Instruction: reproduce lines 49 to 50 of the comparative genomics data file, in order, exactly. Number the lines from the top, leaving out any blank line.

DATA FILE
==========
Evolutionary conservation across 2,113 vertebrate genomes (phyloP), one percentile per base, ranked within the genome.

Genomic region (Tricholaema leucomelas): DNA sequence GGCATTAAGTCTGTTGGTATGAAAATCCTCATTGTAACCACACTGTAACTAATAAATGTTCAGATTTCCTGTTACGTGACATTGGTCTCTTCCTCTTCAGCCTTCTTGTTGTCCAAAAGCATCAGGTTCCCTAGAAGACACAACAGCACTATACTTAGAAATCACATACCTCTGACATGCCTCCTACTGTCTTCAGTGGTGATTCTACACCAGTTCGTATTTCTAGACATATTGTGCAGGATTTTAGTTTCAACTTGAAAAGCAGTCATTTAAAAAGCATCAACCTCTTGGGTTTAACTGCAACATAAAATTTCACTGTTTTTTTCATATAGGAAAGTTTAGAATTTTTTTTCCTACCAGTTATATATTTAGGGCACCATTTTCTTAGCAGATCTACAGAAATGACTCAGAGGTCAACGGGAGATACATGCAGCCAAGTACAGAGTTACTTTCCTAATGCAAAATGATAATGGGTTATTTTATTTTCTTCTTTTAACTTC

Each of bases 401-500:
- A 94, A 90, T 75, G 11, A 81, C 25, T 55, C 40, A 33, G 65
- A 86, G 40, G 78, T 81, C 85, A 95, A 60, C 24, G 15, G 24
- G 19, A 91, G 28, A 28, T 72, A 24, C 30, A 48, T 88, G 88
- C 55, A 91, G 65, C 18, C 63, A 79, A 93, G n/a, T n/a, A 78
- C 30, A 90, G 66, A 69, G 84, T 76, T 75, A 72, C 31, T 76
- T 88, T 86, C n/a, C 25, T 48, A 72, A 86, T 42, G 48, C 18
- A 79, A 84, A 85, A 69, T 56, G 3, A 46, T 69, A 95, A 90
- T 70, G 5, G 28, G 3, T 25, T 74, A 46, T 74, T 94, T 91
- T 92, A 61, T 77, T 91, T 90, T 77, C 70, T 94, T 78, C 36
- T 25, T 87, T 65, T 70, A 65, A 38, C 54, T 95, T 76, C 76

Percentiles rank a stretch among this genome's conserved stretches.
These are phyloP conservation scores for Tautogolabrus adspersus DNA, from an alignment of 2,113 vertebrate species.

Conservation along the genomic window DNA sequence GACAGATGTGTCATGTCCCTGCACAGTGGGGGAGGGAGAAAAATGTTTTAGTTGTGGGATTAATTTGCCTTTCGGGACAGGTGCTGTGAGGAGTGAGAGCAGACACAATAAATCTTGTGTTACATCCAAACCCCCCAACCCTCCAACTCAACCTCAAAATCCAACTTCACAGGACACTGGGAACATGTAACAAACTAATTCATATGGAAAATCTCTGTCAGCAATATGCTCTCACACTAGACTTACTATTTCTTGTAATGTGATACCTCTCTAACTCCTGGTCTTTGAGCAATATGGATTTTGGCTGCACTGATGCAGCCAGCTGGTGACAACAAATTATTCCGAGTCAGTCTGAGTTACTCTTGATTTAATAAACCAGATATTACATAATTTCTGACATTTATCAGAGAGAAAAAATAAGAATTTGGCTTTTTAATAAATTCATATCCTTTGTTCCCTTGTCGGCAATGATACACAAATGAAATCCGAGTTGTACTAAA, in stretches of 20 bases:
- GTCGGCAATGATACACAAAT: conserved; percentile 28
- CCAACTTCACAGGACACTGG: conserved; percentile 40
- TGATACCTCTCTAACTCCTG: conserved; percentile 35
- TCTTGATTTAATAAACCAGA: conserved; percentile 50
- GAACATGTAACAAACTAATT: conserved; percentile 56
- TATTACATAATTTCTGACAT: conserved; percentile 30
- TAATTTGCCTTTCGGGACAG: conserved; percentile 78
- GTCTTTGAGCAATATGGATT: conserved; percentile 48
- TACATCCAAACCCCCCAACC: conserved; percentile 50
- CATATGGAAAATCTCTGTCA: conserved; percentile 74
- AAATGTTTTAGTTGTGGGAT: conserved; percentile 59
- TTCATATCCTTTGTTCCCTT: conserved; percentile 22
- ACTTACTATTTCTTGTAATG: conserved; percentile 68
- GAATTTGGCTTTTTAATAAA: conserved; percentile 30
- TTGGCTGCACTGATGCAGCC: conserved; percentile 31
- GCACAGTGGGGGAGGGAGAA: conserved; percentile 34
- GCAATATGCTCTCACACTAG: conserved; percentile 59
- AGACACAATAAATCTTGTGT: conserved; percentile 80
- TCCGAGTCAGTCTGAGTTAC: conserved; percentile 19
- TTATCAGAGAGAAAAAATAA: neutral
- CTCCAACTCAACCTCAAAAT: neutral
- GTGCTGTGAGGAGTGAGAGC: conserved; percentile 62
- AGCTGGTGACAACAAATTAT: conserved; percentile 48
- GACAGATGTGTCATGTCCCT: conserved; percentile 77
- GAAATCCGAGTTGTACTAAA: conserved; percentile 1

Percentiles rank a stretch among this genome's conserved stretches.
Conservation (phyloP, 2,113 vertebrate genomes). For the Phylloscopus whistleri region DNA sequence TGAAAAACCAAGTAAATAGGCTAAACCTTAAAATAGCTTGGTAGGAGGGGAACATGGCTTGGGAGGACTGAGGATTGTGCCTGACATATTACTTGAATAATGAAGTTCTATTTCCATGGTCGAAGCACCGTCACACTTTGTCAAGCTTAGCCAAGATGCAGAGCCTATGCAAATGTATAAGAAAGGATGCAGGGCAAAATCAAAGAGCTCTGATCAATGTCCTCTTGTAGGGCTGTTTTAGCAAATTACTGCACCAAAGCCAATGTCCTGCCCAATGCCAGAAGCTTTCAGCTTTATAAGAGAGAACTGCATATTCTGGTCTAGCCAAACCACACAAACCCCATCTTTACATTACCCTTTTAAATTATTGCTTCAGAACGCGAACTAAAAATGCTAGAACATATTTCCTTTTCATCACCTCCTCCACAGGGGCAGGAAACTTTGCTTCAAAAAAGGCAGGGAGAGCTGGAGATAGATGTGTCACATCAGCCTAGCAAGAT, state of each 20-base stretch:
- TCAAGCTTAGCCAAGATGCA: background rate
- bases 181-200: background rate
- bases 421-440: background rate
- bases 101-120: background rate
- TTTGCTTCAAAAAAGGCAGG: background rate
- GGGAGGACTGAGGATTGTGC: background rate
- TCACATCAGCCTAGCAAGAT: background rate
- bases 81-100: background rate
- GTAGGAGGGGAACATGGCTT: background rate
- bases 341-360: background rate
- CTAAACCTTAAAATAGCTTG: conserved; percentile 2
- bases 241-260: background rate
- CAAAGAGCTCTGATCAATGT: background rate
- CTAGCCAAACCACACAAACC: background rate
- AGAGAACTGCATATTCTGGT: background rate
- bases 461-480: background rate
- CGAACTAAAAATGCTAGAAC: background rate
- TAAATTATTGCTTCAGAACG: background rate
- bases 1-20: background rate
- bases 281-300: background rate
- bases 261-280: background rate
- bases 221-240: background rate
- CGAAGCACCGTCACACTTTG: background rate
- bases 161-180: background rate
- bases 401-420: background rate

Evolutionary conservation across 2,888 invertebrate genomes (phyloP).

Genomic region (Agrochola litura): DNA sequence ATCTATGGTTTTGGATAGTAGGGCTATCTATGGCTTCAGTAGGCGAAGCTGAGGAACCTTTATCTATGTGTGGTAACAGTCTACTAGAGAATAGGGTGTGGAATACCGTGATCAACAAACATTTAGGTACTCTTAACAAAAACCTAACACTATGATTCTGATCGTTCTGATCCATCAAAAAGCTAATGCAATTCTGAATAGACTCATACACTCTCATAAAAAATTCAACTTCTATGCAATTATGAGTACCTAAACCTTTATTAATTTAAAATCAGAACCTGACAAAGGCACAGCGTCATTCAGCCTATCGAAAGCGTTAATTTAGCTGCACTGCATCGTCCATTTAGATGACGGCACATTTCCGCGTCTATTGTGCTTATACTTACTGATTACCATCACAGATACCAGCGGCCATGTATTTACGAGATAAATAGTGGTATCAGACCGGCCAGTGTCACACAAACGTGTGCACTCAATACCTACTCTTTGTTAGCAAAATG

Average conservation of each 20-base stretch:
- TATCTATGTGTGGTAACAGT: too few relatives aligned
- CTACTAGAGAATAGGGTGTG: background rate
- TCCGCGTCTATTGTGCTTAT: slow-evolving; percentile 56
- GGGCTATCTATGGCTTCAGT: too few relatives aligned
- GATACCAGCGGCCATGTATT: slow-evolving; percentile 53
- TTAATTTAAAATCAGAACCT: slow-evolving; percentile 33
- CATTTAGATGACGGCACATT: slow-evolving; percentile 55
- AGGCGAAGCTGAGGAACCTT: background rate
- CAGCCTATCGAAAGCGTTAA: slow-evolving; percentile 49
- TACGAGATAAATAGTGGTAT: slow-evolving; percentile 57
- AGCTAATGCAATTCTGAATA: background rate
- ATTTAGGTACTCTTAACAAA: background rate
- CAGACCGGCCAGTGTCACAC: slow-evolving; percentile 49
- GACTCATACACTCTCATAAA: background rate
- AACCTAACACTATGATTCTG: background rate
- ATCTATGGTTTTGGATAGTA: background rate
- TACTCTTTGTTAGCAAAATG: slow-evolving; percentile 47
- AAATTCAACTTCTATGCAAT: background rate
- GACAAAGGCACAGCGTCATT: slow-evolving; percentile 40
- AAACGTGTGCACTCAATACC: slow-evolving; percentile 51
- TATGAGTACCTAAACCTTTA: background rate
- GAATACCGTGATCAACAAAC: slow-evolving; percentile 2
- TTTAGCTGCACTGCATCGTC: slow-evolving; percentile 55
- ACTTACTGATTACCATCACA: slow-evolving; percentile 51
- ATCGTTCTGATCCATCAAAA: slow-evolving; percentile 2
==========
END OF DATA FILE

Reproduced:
- GGGAGGACTGAGGATTGTGC: background rate
- TCACATCAGCCTAGCAAGAT: background rate